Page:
As Americans it is interesting what we choose to remember and what we choose to forget. Specifically, how we as white Americans often become angry and defensive when we are reminded of our national shame of slavery, segregation, and murder of Black people. Atrocities that, with only a few exceptions, were generally endorsed by every denominational stream of Christianity. And while the events of September 11, 2001, where three thousand of our fellow citizens lost their lives at the hands of Islamic terrorist was a national tragedy that should be memorialized, we should also appropriately, and with greater frequency lament the thousands of Black people who lost their lives, freedoms, and fortunes to the evils of white supremacy.
As James H. Cone points out in The Cross and the Lynching Tree “Between 1880 to 1940, white Christians lynched nearly five thousand black men & women in a manner with obvious echoes of the Roman crucifixion of Jesus. Yet these ‘Christians’ did not see the irony or contradiction in their actions.” And of course, lynching and other racially motivated acts of terror did not end in 1940, they continue along with everyday systemic inequalities and injustices perpetuated through our institutions and culture.
Imagine if someone suggested that 9/11 was long ago, and that we should let “the past stay in the past” and we should “move on” and because it made students feel “uncomfortable” that we should ignore teaching these difficult lessons. The responding outrage would be appropriately vociferous. But every single day the same kind of dismissive remarks are leveled at those who share the historical facts of what happened to Black people at the hands of white people in our country.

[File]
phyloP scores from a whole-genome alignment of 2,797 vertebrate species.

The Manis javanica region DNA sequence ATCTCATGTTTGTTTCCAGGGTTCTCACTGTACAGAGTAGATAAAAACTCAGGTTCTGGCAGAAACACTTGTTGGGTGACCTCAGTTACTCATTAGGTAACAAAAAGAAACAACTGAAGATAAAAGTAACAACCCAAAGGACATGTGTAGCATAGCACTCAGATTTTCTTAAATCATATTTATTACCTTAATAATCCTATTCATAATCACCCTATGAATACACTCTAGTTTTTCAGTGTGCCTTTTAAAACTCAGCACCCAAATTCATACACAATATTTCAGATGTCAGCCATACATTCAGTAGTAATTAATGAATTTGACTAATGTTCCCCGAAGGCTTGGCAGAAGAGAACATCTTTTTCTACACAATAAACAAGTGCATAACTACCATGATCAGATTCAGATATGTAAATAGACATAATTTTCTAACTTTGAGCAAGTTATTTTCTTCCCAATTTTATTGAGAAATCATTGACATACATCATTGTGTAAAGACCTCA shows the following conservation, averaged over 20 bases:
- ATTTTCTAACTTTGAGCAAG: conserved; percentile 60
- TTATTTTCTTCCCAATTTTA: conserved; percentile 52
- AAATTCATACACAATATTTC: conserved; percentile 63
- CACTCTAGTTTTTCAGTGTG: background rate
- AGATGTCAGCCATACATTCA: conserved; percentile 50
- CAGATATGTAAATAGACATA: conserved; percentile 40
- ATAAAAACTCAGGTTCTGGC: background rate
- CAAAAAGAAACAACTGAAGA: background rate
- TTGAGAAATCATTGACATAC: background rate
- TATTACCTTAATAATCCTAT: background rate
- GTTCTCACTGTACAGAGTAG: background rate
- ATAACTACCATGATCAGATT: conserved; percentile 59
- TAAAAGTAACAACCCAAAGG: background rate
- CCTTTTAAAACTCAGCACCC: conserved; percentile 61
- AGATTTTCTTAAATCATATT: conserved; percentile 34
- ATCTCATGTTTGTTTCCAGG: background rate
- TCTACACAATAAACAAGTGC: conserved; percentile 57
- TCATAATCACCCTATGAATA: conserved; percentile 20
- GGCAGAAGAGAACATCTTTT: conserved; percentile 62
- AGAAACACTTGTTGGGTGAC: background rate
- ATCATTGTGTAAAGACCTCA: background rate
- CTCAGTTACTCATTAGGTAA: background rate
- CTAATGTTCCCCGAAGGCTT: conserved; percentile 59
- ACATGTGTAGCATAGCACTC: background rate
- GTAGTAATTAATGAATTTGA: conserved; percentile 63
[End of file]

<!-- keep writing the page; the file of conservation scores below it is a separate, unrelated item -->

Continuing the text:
I’m also quite confident that many of the supporters of the actions of Governor Stitt and the Republican authors of HB 1775 that prohibit students being made to feel uncomfortable about certain aspects of our collective histories would also collectively chafe over the same students receiving “participation trophies” as to not make anyone feel uncomfortable for losing. These lawmakers understand the strategic importance of discomfort in teaching certain life lessons but deny the utility of leveraging the same kind of discomfort to educate future generations in avoiding the atrocities of past generations.
Certain aspects of math and history still make me uncomfortable, but maturity has taught me that this discomfort is often the pathway to some of the most beneficial lessons I could ever learn. As a society, the information we choose to share, and the information we choose to repress, and how that information results in uncomfortable feelings for others, and most importantly ourselves, reveals what we value, prioritize, and ultimately what we will perpetuate or eradicate.